From its cover photo of a strange, white-painted aboriginal figure in front of a tall glass building to the music contained within, All Men Amen is not at all what it seems. There is a core of playful dissension at the heart of British saxophonist Iain Ballamy's wonderful, deceptively melodic compositions. Joined by an equally witty and richly musical ensemble comprising Django Bates on piano, Steve Watts on double bass, and Martin France on drums, Ballamy displays a wry, lyrical tone on a variety of saxophones.
The songs themselves are cinematic and cover a variety of moods, from the captivating title track to the wistful "Blennie" to the magnificently Monk- and Mingus-like "Haunted Swing," the latter a ghostly and dreamy excursion enhanced by snippets of conversation and Ballamy's banshee-wailing sax. Bates shines throughout the set, particularly on the gorgeous intro to "Axaca." France's exquisite touch on snare and cymbals, and Watt's unobtrusive but stately bass (dig the resonant vamp that thunders throughout "Meadow") provide the perfect accompaniment.
A pleasant listen at first, but there's also plenty going on beneath the surface of this sly little record -- enough, even, to interest fans of all creative musical efforts, not just those of jazz. A gem.
-- Bob Weinberg
Lydia Lunch and Exene Cervenka
Allen Tate, the distinguished poet and scholar, is credited with the following wise dictum: "Out of arguments with ourselves we make poetry. Out of arguments with others we make rhetoric."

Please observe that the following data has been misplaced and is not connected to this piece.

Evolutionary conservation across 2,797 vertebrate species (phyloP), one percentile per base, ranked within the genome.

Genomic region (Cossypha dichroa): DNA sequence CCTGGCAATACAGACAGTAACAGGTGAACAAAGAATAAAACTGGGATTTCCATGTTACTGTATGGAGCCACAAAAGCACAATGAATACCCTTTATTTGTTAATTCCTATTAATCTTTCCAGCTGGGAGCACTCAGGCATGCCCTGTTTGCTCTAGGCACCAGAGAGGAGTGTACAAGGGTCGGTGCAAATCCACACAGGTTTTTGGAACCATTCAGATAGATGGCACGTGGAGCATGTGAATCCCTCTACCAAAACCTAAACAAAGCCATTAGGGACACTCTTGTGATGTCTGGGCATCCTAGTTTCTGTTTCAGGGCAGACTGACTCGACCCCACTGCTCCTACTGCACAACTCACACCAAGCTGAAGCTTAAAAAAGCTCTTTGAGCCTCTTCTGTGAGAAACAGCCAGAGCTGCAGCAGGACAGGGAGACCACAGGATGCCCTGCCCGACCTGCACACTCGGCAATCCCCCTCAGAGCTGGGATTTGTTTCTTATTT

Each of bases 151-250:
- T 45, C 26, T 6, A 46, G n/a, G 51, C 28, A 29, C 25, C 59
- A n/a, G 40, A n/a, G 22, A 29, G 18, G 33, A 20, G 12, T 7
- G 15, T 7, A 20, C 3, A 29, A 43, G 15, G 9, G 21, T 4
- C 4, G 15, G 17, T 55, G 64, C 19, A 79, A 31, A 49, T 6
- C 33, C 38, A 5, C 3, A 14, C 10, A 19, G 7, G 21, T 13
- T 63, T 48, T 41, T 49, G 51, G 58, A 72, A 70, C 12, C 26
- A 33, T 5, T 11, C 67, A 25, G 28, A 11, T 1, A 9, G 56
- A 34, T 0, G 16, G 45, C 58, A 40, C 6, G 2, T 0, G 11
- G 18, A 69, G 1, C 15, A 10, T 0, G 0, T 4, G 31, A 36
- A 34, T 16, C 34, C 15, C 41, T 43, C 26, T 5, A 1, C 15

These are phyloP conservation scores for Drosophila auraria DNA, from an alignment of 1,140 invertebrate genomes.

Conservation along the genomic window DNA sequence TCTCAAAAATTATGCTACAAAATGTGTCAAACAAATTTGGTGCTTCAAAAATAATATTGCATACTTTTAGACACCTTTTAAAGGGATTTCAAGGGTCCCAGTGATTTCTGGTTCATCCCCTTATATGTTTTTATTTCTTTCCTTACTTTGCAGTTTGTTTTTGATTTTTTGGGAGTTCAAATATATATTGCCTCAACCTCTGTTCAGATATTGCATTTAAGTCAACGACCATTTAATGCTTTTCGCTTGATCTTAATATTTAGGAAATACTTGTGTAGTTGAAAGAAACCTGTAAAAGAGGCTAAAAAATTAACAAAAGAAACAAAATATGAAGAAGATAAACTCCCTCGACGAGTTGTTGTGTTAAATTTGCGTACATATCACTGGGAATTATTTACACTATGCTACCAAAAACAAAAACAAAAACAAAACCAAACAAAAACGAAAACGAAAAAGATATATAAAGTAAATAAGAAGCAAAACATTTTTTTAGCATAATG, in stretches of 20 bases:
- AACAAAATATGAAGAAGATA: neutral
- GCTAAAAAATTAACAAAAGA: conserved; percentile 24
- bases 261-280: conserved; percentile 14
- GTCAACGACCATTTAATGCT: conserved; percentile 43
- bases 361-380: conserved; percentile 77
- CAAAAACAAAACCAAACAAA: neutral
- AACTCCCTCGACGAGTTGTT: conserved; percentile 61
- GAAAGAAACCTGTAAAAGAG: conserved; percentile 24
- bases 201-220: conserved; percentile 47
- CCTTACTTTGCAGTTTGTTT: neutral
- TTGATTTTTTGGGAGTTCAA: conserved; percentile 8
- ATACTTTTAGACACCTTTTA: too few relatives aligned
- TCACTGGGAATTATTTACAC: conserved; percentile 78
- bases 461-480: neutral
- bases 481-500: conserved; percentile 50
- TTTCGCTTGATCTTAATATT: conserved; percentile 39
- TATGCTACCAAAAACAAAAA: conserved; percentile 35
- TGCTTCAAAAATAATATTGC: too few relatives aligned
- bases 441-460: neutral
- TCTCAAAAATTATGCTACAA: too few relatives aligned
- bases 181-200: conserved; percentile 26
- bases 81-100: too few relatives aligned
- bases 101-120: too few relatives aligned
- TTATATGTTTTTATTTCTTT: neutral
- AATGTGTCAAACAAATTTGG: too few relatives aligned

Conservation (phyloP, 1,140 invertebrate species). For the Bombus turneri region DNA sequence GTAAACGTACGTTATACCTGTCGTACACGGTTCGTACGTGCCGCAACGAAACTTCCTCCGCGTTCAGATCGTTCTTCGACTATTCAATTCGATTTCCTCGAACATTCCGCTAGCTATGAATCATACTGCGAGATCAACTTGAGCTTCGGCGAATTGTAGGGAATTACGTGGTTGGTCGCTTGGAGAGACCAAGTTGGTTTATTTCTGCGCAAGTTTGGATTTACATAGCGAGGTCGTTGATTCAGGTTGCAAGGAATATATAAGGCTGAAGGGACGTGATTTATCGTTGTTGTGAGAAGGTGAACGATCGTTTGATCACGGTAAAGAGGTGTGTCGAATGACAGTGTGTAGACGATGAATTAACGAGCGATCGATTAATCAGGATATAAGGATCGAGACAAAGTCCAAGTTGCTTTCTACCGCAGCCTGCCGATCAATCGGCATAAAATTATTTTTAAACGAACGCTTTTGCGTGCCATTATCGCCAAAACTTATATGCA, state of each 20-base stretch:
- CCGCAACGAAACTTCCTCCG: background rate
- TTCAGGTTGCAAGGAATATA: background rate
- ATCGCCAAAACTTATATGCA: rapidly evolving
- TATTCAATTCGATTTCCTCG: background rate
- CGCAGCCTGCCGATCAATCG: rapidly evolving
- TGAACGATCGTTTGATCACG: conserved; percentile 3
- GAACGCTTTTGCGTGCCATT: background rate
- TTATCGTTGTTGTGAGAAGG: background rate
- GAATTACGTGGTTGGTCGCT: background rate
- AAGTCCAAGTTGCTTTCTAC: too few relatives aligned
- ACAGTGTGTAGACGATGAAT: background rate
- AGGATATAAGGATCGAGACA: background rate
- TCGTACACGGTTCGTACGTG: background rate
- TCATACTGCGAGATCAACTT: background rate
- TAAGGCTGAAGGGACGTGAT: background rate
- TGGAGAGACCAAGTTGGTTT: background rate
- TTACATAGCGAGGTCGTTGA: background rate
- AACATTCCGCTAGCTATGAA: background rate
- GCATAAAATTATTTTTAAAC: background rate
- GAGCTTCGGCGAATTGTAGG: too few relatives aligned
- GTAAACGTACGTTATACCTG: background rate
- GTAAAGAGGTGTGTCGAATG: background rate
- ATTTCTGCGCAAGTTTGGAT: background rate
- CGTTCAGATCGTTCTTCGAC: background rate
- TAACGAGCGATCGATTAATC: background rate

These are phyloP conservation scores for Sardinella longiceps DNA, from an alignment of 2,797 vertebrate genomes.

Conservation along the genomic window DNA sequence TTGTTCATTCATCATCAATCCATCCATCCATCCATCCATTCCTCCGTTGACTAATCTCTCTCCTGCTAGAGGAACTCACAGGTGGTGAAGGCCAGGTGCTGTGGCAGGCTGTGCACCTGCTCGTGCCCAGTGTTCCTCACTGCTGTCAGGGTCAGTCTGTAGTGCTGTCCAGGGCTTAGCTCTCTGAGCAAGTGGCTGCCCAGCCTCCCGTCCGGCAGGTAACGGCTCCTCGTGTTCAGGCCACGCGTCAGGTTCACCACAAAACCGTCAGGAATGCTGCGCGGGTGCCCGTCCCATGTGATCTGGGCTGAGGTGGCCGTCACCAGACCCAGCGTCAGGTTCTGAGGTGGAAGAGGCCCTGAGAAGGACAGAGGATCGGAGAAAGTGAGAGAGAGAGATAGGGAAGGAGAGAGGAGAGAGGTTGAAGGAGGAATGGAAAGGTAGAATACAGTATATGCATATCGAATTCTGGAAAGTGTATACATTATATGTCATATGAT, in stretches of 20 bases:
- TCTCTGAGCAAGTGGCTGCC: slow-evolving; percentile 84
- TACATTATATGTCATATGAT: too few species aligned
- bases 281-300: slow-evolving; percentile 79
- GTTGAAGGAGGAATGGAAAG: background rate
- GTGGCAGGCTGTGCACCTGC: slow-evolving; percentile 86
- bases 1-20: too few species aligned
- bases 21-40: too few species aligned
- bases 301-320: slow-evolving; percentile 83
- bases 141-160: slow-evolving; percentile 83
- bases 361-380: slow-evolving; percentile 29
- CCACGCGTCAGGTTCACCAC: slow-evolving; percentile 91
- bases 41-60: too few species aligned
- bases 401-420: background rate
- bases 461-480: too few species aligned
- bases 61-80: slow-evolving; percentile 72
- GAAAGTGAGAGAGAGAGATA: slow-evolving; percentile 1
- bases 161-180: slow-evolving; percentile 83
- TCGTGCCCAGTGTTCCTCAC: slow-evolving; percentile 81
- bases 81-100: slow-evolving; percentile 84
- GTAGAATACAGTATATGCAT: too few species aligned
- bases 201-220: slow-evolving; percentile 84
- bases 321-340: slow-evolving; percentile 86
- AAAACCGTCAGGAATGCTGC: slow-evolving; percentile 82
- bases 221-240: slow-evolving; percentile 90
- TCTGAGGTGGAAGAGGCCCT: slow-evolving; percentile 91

By this standard, Exene Cervenka and Lydia Lunch are plainly not poets. Over the course of this hourlong spoken-word rant, recorded just up the road in Orlando, these two grumpy punkettes say precious little about their own foibles while spewing scads of scalding invective at the bogeymen of our epoch: big bidness, the CIA, the Vatican, lawyers, doctors, and, lest we forget, O.J. Simpson. The targets may be predictable and the tone relentlessly strident, but the actual verse on this disc is quite accomplished. Both Cervenka and Lunch are exuberant storytellers, able to couch their complaints in surprisingly eloquent outbursts.
One can hardly quibble with Cervenka's assessment of the current cultural vibe: "We're really lazy and we're all in denial," she mutters. "We're watching everyone else's trial and pretending they won't ever come for us." Her take on Catholicism's historical legacy is equally deft: "They took all their statues, all their religion, they took everything that meant something and burnt it or buried it or stuck it down in the basement of the Vatican."
Lunch favors a more in-your-face style. She fantasizes, for instance, about stalking O.J., physically abusing him, forcing him to get breast implants, then slashing these to ribbons. One of the bright spots of the evening is Lunch's vicious response to a would-be heckler. "If you got something to say, wait till we're done, you big-mouth-small-dick-no-brain motherfucker," she barks, to wild applause.
It's doubtful the tandem's liberal agenda would go over quite as well in Miami. See, they seem to have this thing for Fidel Castro. "He's way too fucking cool for the CIA," Cervenka gushes at one point. "I love that man!" Not exactly deeply researched commentary. But then the joy of spoken word lies in its linguistic vibrance, and on this count Lunch and Cervenka rarely disappoint. You may not agree with what they're saying, but you'll be compelled to listen.
-- Steven Almond